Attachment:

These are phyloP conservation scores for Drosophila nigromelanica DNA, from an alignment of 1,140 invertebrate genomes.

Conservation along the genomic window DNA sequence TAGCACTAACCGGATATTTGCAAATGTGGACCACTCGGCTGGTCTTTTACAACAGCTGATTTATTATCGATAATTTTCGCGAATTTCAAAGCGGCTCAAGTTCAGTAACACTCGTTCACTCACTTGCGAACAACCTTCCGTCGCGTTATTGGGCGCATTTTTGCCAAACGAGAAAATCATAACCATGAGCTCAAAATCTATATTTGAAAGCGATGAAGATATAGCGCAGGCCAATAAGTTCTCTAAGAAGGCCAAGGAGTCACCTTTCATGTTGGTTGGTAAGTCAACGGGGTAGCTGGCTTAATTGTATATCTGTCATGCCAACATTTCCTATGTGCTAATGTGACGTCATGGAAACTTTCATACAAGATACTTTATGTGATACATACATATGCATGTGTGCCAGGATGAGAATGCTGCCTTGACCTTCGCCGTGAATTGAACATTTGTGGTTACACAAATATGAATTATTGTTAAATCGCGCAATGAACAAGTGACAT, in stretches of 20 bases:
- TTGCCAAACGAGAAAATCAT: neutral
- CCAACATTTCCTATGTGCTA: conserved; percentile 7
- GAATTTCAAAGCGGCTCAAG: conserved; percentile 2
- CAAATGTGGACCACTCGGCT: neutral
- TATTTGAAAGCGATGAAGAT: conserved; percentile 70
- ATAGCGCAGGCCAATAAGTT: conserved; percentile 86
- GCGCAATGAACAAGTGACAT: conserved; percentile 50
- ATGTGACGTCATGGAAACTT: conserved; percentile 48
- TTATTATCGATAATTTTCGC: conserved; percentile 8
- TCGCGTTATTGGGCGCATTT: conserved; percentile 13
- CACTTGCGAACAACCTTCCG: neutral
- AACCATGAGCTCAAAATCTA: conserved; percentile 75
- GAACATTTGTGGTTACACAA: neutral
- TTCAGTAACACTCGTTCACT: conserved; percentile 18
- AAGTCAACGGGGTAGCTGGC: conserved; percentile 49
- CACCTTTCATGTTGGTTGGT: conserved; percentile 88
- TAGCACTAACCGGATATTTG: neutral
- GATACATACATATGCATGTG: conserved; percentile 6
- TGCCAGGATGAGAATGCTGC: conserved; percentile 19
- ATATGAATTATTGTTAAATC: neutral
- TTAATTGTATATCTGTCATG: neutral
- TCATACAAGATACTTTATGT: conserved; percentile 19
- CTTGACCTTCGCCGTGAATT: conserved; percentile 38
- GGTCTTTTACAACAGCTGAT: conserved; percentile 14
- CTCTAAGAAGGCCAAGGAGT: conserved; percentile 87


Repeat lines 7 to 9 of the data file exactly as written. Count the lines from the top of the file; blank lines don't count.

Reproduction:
- TATTTGAAAGCGATGAAGAT: conserved; percentile 70
- ATAGCGCAGGCCAATAAGTT: conserved; percentile 86
- GCGCAATGAACAAGTGACAT: conserved; percentile 50